His concerns were aesthetic, not moral-‘to study separately each element of construction; drawing, colour, values, composition; to explore how these elements could be combined into a synthesis without diminishing the eloquence of any one of them by the presence of the others’.

In 1908 he wrote
What I dream of is an art of balance, of purity and serenity devoid of troubling or disturbing subject-matter…like a comforting influence, a mental balm-something like a good armchair in which one rests from physical fatigue’.

Jack Flam has argued that Matisse's words should not be taken to imply that his art was simply concerned with decoration or entertainment, but that he was seeking a kind of elevation of the spirit.
It should also be remembered that in the context of 1908 Matisse would have been seeking to distance himself from both the quasi-scientific approach of the previous generation of Neo-Impressionists and the threat presented to his dominance by the more immediately challenging work of Picasso.

Matisse made sculptures at intervals throughout his career, the best known probably being the four bronzes called The Back I–IV (1909–c.1929, casts in the Tate and elsewhere), in which he progressively removed all detail, paring the figure down to massively simple forms.
However, his most original work as a sculptor lies elsewhere.

In the great series of five Heads of Jeanette made between 1910-1916 he explores, more intensely than any full-time sculptor of the period, the contradictions between an atmospheric modelling, which takes account of the transformation of the subject in memory and perception, and the sense of sculpture as a solid object.
He also designed sets and costumes for Diaghilev and was a brilliant book illustrator.
His work is represented in most important collections of modern art, the finest holdings being at the Barnes Foundation in Merion, Pennsylvania, the Hermitage, St Petersburg and the Pushkin Museum, Moscow. There are also Matisse museums in his birthplace, Le Cateau, and in Nice.

His son Pierre Matisse (1900-89) was an art dealer. He settled in the USA in 1925 and became an American citizen in 1942. The art historian William Rubin described him as ‘the great American dealer of the European Surrealist generation that came of age in the late 1920s and 1930s’.
Among the many exhibitions he held in the Pierre Matisse Gallery, New York (opened 1932), the best known is probably ‘Artists in Exile’ (1942), which featured the work of many Surrealists who had moved from Europe to America to take refuge from the Second World War.

He was particularly associated with Miró (he held 37 exhibitions of his work), and the other artists whose work he sold included Tanguy, a friend since schooldays.
Matisse did not deal only in the work of the Surrealists, however: the artists he represented in his lengthy career included figures as varied as Balthus, Chagall, Giacometti and Riopelle. He also sold his father's work, although he never actually devoted an exhibition to it.

He was married three times; his first wife, Alexina Sattler, later married Marcel Duchamp. | Oxford University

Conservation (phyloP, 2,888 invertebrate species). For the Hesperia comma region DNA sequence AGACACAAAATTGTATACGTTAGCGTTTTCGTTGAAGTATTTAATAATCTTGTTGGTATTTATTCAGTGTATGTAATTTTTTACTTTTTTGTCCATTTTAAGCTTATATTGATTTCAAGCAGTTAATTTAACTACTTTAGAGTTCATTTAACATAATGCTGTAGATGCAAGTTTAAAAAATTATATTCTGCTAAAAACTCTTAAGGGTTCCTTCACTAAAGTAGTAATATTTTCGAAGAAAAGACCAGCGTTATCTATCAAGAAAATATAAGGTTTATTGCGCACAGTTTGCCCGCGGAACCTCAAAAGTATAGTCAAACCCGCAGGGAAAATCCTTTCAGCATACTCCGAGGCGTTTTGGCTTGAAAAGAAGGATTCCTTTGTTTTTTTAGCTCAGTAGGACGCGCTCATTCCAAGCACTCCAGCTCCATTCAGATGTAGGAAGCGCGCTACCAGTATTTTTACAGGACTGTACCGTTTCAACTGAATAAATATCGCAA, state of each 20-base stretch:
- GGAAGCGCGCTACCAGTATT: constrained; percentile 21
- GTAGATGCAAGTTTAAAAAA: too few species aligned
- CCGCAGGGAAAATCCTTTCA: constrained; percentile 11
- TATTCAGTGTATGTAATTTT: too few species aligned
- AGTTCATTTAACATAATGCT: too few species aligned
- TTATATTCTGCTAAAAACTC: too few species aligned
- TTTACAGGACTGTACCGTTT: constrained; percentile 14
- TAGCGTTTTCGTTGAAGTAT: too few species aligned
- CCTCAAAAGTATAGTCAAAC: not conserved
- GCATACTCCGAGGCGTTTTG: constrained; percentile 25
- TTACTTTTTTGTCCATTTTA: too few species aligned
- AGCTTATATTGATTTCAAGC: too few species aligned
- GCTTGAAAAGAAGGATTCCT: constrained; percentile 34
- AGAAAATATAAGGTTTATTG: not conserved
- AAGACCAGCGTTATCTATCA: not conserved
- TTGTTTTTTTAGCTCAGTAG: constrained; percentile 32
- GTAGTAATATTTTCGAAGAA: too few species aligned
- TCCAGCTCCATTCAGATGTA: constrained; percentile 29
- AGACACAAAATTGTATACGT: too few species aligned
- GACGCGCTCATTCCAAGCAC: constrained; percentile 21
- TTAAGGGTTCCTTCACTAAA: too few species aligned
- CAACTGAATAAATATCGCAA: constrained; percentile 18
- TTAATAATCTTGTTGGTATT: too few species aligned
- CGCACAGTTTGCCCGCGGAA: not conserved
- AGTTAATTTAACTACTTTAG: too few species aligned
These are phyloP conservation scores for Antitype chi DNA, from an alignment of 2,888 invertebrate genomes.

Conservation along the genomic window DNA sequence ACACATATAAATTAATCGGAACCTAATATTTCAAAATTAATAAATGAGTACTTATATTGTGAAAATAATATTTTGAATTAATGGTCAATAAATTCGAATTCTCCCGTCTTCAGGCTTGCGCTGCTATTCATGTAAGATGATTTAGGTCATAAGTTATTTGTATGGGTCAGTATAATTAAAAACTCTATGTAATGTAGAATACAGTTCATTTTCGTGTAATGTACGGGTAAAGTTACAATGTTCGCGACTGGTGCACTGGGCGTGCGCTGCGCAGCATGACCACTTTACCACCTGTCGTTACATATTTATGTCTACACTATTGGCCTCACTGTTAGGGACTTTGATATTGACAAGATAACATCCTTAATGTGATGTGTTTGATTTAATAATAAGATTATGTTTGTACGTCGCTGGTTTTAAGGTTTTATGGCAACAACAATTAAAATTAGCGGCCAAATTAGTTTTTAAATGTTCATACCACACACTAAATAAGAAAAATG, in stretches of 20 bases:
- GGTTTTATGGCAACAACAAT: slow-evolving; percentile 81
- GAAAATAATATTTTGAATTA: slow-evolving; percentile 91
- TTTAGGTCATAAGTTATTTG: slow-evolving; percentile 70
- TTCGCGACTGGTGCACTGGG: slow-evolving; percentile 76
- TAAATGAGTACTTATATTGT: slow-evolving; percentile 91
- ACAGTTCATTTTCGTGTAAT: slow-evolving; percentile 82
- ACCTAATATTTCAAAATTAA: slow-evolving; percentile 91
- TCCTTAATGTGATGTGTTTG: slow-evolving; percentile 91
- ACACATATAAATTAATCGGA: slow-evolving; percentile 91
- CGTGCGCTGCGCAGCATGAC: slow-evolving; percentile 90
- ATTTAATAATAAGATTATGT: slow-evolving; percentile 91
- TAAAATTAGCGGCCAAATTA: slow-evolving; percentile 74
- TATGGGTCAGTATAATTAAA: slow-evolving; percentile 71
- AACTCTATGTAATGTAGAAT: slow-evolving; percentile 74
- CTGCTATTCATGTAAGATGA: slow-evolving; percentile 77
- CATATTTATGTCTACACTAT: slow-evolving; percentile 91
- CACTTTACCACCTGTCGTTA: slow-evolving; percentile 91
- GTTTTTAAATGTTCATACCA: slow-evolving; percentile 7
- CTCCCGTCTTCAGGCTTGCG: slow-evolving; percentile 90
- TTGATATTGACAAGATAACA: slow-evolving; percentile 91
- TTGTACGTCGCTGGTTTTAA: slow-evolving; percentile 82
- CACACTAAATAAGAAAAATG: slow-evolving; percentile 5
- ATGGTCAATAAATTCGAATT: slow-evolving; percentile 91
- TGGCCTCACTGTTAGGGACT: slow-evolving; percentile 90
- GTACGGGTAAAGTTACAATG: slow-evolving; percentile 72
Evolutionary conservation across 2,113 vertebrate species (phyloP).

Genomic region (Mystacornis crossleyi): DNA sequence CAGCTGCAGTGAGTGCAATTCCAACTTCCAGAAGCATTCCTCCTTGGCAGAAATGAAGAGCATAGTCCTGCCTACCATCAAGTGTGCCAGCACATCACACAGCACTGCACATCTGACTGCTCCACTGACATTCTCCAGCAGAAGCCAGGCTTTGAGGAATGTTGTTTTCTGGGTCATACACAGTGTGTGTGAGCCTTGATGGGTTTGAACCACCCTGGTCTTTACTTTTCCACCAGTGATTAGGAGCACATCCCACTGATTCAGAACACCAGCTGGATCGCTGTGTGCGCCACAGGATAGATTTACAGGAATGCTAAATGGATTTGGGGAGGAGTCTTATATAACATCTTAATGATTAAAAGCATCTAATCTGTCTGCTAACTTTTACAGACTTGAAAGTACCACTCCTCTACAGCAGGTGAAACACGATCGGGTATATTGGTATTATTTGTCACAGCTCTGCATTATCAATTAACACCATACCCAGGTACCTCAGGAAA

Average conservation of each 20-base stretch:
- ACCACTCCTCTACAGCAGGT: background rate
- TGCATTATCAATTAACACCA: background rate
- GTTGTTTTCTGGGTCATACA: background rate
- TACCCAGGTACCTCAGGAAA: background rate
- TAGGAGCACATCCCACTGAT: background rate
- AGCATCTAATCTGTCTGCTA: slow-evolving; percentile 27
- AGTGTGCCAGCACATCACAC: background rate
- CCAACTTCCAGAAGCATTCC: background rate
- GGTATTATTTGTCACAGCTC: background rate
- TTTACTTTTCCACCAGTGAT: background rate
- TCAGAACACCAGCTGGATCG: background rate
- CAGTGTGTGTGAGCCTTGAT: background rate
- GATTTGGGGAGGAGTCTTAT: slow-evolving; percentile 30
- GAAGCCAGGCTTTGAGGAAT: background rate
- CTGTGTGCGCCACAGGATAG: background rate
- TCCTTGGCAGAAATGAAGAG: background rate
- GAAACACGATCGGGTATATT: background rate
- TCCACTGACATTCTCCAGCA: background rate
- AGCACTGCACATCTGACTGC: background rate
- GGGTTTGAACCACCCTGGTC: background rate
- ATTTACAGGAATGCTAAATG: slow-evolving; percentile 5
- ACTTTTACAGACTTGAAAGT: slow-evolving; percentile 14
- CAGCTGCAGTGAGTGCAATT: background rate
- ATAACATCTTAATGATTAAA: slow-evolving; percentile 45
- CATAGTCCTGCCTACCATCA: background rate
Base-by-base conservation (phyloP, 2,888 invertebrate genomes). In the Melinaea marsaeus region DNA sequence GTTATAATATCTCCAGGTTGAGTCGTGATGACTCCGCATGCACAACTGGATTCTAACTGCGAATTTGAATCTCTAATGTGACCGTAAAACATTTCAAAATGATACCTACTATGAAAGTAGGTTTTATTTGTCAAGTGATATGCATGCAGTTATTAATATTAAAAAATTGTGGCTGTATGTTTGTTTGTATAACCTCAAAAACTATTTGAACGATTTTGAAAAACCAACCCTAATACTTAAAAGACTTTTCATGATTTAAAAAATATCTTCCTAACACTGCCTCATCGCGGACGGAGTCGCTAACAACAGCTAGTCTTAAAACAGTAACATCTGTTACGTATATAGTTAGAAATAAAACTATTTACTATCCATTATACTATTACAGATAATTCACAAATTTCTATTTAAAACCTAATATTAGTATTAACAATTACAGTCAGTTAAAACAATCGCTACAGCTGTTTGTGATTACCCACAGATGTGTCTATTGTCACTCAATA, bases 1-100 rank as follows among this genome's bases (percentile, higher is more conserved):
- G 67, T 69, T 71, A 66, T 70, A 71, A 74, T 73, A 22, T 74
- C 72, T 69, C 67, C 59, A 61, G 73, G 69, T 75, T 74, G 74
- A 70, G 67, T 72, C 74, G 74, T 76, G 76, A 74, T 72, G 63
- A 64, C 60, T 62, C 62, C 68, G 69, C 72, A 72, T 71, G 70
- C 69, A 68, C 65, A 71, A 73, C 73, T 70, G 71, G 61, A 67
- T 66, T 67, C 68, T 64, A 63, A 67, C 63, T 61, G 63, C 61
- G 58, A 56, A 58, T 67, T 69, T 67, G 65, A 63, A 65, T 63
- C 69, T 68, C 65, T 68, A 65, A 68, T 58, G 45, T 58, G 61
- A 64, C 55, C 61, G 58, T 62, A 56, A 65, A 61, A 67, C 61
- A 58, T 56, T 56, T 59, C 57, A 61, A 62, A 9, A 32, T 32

Matisse ⟨matìs⟩, Henri. - Pittore Francese (Le Cateau 1869 - Vence, Nizza, 1954).
Tra i più importanti artisti del 20° sec., ha aperto la strada a un tipo d'arte che non si accontenta della fedele riproduzione della realtà; le sue forme sintetiche e libere e i suoi colori vibranti hanno influenzato generazioni di artisti in Europa ed in America.
Tra le sue opere più felici vanno citate Lezione di piano (1915-16) e Interno a Nizza (1917); grafico e decoratore, di grande interesse sono anche le sue sculture, dalle prime, influenzate da Rodin e A. Maillol..

Compiuti studî di diritto, nel 1890 cominciò a interessarsi alla pittura; poi, trasferitosi a Parigi, frequentò l'École des arts décoratifs e l'Académie Julian; nel 1895 fu accolto nello studio di G. Moreau.
All'inizio del nuovo secolo la sua ricerca da una parte seguì le tracce dell'arte di P. Cézanne, dall'altra fu attratta dal Neo-Impressionismo; ma già in Gioia di vivere (1906, Merion, Fondazione Barnes) le ampie campiture cromatiche mostrano una ricerca di linguaggio pittorico di rottura nei confronti della tradizione Post-Impressionista, che appare vicina alla ricerca di M. de Vlaminck, A. Marquet, A. Derain, G. Braque, cioè del gruppo di pittori conosciuti come i Fauves.

Il colore sempre meno naturalistico, l'eliminazione della tridimensionalità e soprattutto la piena autonomia pittorica conferita all'immagine, sono le caratteristiche fondamentali della ricerca di M., già individuate con acutezza da G. Apollinaire (1907), che nello stesso tempo notava anche la raffinatezza e la preziosità della sua cultura.

Nel 1908 M. aprì una scuola e, nelle Notes d'un peintre (1908), chiarì il suo ideale dell'arte come equilibrio, purezza, "tranquillità". Intorno al 1913 M. risentì dell'esperienza cubista, nella costruzione di uno spazio più geometricamente inteso, pur mantenendo la sua originale preferenza per i rapporti cromatici accesi. Tra il 1915-1916 dipinse tra l'altro Lezione di piano (New York, Museum of modern art) e I Marocchini (ibid.).

Del 1917 è il già citato Interno a Nizza (Copenaghen, Statens Museum), che M. considerava tra i suoi quadri più felici.
Da una stilizzazione sempre più spinta che riduce le forme a linee essenziali, i cui morbidi arabeschi s'incarnano nel colore, M. sembrò ritornare, nel decennio tra il 1920 e il 1930, a composizioni di tipo più tradizionale (periodo delle Odalische e degli Interni neri)
Dopo numerosi viaggi in Italia, Spagna, Germania, Gran Bretagna e Russia, nel 1931, dopo un soggiorno di tre mesi a Tahiti, M. si recò negli Stati Uniti, dove ebbe l'incarico della decorazione della Fondazione Barnes a Merion (52 metri di decorazione sul tema della danza; una prima versione, scartata per uno sbaglio di dimensioni, fu acquistata dal comune di Parigi).

Stabilitosi a Vence nel 1939, si dedicò con particolare interesse alla grafica: illustrò, tra l'altro, Pasiphaé di H. de Montherlant (1944) e Les Fleurs du Mal di Ch. Baudelaire (1947) e pubblicò Jazz (1947), dove elaborò pensieri, immagini, improvvisazioni ritmiche e cromatiche, nelle quali appaiono i primi risultati della tecnica dei papiers découpés, cui si dedicò negli ultimi anni (La lumaca, 1953, Londra, Tate Gall.).
Tra il 1949-1951 Matisse s'impegnò con particolare intensità nella decorazione e nell'arredo della cappella dei domenicani di Vence dedicata alla Vergine del Rosario.| Copyright Treccani, Enciclopedia Italiana